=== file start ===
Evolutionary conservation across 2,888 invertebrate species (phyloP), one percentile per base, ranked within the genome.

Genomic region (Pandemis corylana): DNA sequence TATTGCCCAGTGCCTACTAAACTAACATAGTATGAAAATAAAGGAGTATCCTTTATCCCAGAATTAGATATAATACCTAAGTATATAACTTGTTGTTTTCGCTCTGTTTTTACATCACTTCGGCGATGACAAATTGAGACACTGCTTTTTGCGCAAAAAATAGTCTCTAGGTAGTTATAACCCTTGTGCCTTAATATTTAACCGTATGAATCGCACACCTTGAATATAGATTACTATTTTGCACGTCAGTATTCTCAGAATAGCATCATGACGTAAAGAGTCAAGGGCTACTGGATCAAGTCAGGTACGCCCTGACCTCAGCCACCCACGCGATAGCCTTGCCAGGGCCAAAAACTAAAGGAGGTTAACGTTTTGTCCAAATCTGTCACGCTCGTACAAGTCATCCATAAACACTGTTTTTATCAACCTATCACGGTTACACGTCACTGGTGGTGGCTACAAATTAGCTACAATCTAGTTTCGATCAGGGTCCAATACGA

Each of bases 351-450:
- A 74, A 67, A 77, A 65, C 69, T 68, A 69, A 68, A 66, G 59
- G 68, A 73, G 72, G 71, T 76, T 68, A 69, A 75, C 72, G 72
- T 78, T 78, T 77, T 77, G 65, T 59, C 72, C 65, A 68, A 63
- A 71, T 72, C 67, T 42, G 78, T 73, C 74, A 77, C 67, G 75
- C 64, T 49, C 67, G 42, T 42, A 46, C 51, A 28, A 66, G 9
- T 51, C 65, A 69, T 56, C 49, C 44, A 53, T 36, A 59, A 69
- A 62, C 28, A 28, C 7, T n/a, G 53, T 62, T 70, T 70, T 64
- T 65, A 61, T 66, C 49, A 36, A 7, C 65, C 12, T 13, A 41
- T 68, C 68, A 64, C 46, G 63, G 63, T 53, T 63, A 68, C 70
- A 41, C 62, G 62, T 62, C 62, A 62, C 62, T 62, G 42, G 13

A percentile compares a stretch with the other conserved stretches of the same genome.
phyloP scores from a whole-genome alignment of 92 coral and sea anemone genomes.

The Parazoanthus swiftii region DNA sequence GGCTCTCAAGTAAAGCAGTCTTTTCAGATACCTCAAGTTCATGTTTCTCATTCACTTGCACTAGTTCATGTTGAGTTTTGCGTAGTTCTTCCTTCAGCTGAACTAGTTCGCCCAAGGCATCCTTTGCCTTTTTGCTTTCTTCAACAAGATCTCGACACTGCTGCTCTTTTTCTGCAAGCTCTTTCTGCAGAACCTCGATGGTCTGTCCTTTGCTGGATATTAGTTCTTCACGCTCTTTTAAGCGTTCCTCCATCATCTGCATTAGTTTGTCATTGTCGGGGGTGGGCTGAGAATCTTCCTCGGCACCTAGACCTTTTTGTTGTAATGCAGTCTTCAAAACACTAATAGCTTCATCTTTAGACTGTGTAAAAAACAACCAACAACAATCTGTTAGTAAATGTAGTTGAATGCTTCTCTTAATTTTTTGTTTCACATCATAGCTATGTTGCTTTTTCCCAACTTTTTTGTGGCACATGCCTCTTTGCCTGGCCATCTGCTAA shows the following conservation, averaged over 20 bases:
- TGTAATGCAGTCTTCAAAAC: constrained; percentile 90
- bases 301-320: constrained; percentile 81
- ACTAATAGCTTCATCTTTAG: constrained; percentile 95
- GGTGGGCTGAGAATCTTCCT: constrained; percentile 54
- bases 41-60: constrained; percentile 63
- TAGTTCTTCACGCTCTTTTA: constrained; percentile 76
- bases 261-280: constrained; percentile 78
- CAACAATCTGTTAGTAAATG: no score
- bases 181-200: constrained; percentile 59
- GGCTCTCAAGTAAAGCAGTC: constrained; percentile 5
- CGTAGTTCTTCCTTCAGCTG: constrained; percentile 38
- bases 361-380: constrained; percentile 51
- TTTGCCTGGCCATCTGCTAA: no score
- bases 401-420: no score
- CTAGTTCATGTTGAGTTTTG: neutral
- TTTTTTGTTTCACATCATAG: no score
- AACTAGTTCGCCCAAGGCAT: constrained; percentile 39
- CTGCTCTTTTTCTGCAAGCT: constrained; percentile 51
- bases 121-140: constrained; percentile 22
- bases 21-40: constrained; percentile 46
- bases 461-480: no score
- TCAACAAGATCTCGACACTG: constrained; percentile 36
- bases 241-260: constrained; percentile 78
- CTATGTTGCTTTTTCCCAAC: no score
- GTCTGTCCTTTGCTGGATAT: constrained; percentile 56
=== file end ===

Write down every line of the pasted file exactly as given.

Evolutionary conservation across 2,888 invertebrate species (phyloP), one percentile per base, ranked within the genome.

Genomic region (Pandemis corylana): DNA sequence TATTGCCCAGTGCCTACTAAACTAACATAGTATGAAAATAAAGGAGTATCCTTTATCCCAGAATTAGATATAATACCTAAGTATATAACTTGTTGTTTTCGCTCTGTTTTTACATCACTTCGGCGATGACAAATTGAGACACTGCTTTTTGCGCAAAAAATAGTCTCTAGGTAGTTATAACCCTTGTGCCTTAATATTTAACCGTATGAATCGCACACCTTGAATATAGATTACTATTTTGCACGTCAGTATTCTCAGAATAGCATCATGACGTAAAGAGTCAAGGGCTACTGGATCAAGTCAGGTACGCCCTGACCTCAGCCACCCACGCGATAGCCTTGCCAGGGCCAAAAACTAAAGGAGGTTAACGTTTTGTCCAAATCTGTCACGCTCGTACAAGTCATCCATAAACACTGTTTTTATCAACCTATCACGGTTACACGTCACTGGTGGTGGCTACAAATTAGCTACAATCTAGTTTCGATCAGGGTCCAATACGA

Each of bases 351-450:
- A 74, A 67, A 77, A 65, C 69, T 68, A 69, A 68, A 66, G 59
- G 68, A 73, G 72, G 71, T 76, T 68, A 69, A 75, C 72, G 72
- T 78, T 78, T 77, T 77, G 65, T 59, C 72, C 65, A 68, A 63
- A 71, T 72, C 67, T 42, G 78, T 73, C 74, A 77, C 67, G 75
- C 64, T 49, C 67, G 42, T 42, A 46, C 51, A 28, A 66, G 9
- T 51, C 65, A 69, T 56, C 49, C 44, A 53, T 36, A 59, A 69
- A 62, C 28, A 28, C 7, T n/a, G 53, T 62, T 70, T 70, T 64
- T 65, A 61, T 66, C 49, A 36, A 7, C 65, C 12, T 13, A 41
- T 68, C 68, A 64, C 46, G 63, G 63, T 53, T 63, A 68, C 70
- A 41, C 62, G 62, T 62, C 62, A 62, C 62, T 62, G 42, G 13

A percentile compares a stretch with the other conserved stretches of the same genome.
phyloP scores from a whole-genome alignment of 92 coral and sea anemone genomes.

The Parazoanthus swiftii region DNA sequence GGCTCTCAAGTAAAGCAGTCTTTTCAGATACCTCAAGTTCATGTTTCTCATTCACTTGCACTAGTTCATGTTGAGTTTTGCGTAGTTCTTCCTTCAGCTGAACTAGTTCGCCCAAGGCATCCTTTGCCTTTTTGCTTTCTTCAACAAGATCTCGACACTGCTGCTCTTTTTCTGCAAGCTCTTTCTGCAGAACCTCGATGGTCTGTCCTTTGCTGGATATTAGTTCTTCACGCTCTTTTAAGCGTTCCTCCATCATCTGCATTAGTTTGTCATTGTCGGGGGTGGGCTGAGAATCTTCCTCGGCACCTAGACCTTTTTGTTGTAATGCAGTCTTCAAAACACTAATAGCTTCATCTTTAGACTGTGTAAAAAACAACCAACAACAATCTGTTAGTAAATGTAGTTGAATGCTTCTCTTAATTTTTTGTTTCACATCATAGCTATGTTGCTTTTTCCCAACTTTTTTGTGGCACATGCCTCTTTGCCTGGCCATCTGCTAA shows the following conservation, averaged over 20 bases:
- TGTAATGCAGTCTTCAAAAC: constrained; percentile 90
- bases 301-320: constrained; percentile 81
- ACTAATAGCTTCATCTTTAG: constrained; percentile 95
- GGTGGGCTGAGAATCTTCCT: constrained; percentile 54
- bases 41-60: constrained; percentile 63
- TAGTTCTTCACGCTCTTTTA: constrained; percentile 76
- bases 261-280: constrained; percentile 78
- CAACAATCTGTTAGTAAATG: no score
- bases 181-200: constrained; percentile 59
- GGCTCTCAAGTAAAGCAGTC: constrained; percentile 5
- CGTAGTTCTTCCTTCAGCTG: constrained; percentile 38
- bases 361-380: constrained; percentile 51
- TTTGCCTGGCCATCTGCTAA: no score
- bases 401-420: no score
- CTAGTTCATGTTGAGTTTTG: neutral
- TTTTTTGTTTCACATCATAG: no score
- AACTAGTTCGCCCAAGGCAT: constrained; percentile 39
- CTGCTCTTTTTCTGCAAGCT: constrained; percentile 51
- bases 121-140: constrained; percentile 22
- bases 21-40: constrained; percentile 46
- bases 461-480: no score
- TCAACAAGATCTCGACACTG: constrained; percentile 36
- bases 241-260: constrained; percentile 78
- CTATGTTGCTTTTTCCCAAC: no score
- GTCTGTCCTTTGCTGGATAT: constrained; percentile 56